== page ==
Excel AVERAGE excluding the highest and lowest values | TRIMMEAN Function

Posted on:  04/14/2022
Excel AVERAGE excluding the highest and lowest values | TRIMMEAN Function

When you have a range of numbers in Excel and want to figure out the AVERAGE but you have some extreme values that can skew your averages, there is a function that helps solve that problem.

Average using Sum with Max, Min, and Count

Average using Sum with Max, Min, and Count

You can calculate the AVERAGE in Excel using the TRIMMEAN function, which will allow you to exclude lowest or highest values from being considered for the averages. Further, you can exclude one or more highest/lowest values in your range, by specifying how many you want to ignore.

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In this article and video I walk you through several methods of calculating this average, using the classic AVERAGE function, then using the MIN and MAX functions to exclude values from consideration, and finally, I show you the TRIMMEAN function in a formula, to exclude extreme values automatically from your averages.

YouTube video

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Method 1 - Average with Max and Min Functions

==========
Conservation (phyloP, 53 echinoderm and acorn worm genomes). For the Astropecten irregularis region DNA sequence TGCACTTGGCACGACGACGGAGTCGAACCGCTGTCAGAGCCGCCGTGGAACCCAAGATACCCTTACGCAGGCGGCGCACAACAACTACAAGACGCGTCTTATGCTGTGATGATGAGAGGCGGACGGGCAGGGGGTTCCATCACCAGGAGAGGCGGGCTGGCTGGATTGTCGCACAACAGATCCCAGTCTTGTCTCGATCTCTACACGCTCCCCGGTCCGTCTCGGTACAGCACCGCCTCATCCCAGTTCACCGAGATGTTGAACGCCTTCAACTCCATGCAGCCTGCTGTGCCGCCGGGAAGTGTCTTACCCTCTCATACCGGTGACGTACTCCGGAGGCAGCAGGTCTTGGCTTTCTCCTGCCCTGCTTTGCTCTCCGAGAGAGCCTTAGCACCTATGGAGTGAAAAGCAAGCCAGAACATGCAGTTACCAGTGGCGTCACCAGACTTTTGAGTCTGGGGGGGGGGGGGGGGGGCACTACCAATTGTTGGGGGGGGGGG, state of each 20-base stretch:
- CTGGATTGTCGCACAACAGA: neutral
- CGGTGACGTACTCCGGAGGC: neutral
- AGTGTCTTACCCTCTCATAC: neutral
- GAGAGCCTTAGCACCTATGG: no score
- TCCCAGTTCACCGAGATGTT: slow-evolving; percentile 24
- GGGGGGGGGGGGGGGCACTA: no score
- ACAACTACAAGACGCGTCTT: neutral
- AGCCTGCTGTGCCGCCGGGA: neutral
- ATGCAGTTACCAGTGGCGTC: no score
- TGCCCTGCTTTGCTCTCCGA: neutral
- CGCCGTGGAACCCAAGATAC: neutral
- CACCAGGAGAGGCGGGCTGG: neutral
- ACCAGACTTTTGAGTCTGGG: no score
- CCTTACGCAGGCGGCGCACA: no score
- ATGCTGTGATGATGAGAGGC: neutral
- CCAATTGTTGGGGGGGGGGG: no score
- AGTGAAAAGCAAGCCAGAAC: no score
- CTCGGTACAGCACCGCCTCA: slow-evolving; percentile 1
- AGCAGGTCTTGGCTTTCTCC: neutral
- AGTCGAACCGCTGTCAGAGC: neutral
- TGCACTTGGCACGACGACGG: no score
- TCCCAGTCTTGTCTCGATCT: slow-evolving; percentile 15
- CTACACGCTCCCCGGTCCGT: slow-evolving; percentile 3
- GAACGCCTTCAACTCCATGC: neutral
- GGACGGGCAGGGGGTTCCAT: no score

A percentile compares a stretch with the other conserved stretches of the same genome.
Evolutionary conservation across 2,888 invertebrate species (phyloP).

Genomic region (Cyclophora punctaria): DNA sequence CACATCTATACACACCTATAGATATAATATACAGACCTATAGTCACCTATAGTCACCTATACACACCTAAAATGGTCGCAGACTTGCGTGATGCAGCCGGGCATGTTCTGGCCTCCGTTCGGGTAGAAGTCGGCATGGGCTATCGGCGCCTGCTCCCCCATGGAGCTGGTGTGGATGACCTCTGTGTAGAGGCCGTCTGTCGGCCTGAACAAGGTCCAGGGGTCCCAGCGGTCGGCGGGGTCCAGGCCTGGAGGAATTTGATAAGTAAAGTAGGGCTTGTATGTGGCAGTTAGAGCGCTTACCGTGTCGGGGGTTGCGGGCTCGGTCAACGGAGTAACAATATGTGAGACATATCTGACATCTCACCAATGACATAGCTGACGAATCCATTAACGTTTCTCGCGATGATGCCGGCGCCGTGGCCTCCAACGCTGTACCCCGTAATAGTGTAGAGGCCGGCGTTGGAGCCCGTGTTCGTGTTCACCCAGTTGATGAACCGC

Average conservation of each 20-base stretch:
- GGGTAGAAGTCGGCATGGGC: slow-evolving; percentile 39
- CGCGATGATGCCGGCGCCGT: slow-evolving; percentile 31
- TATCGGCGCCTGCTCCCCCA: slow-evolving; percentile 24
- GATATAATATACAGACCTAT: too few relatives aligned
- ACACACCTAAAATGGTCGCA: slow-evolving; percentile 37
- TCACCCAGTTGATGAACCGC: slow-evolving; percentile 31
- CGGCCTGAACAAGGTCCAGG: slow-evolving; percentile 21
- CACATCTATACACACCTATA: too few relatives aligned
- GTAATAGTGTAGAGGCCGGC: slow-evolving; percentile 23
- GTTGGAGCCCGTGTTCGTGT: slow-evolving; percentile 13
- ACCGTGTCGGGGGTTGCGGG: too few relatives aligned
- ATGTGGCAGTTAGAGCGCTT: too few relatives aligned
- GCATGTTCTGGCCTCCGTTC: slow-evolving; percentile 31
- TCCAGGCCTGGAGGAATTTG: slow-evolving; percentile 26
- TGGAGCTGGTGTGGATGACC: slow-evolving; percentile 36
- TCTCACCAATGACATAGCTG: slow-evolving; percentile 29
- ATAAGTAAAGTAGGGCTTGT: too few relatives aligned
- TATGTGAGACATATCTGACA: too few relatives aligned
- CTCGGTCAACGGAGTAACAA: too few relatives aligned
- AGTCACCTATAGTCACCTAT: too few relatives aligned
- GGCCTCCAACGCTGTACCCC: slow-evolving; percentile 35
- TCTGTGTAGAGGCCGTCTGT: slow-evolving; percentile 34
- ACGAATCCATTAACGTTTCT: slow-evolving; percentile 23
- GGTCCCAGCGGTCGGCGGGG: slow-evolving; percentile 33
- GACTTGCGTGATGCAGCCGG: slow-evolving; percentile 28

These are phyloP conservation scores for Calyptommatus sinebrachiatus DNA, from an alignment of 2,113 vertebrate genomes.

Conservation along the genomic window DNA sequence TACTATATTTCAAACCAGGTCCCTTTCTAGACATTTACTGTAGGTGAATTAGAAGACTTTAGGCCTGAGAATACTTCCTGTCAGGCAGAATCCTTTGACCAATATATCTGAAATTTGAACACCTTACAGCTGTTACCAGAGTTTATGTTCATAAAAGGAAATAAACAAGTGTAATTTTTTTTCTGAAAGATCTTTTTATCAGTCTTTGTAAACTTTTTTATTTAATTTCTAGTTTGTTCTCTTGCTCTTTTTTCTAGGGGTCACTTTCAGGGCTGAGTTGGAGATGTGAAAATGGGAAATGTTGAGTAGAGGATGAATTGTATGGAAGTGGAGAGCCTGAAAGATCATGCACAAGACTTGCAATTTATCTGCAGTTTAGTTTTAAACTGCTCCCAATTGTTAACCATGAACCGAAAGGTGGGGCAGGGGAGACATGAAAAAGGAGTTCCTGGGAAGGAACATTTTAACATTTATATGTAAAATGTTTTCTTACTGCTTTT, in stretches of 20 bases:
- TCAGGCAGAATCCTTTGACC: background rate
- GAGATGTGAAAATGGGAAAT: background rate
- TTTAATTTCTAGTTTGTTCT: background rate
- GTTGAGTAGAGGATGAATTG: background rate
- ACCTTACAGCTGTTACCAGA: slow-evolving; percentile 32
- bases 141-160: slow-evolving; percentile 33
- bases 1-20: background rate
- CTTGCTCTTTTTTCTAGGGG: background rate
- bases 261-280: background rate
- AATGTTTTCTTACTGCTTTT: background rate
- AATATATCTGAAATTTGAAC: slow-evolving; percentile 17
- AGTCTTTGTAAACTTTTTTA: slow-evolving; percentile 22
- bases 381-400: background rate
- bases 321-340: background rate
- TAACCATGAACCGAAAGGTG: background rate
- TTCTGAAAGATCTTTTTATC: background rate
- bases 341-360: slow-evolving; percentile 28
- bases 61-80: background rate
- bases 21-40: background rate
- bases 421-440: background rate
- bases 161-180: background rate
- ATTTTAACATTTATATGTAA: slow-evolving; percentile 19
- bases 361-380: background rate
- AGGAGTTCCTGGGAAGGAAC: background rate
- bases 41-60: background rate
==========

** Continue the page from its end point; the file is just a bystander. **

To find the average and exclude the highest and lowest number, we can sum the range of number, subtract the max and min, which are the highest and lowest, and divide by the couunt of the numbers minus 2. See the screenshot at the top of this post.

Method 2 - Use the TRIMMEAN Function

TrimMean Function in Excel

TrimMean Function in Excel

The TRIMMEAN function has two arguments. Both are required argument. In my example, I have 20 numbers that go from A2 to A21. The percentage is 10% or .1 in my example Twenty numbers times 10% is 2. Two numbers are excluded from the mean. The two numbers are the largest and the smallest.

If I made the percentage 20%, that would be four numbers, 20 x  2%=4. The Average would exclude the top two highest and the lowest two numbers from the average.

Syntax

TRIMMEAN(array, percent)

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Chris Menard

Chris Menard is a Microsoft Certified Trainer (MCT) and is employed full-time as a Trainer for BakerHostetler, one of the nation’s largest law firms. Menard has a YouTube channel with other 750 technology videos covering Excel, Word, Zoom, Teams, Outlook, Gmail, Google Calendar, and other resources that over 10 million viewers have appreciated.

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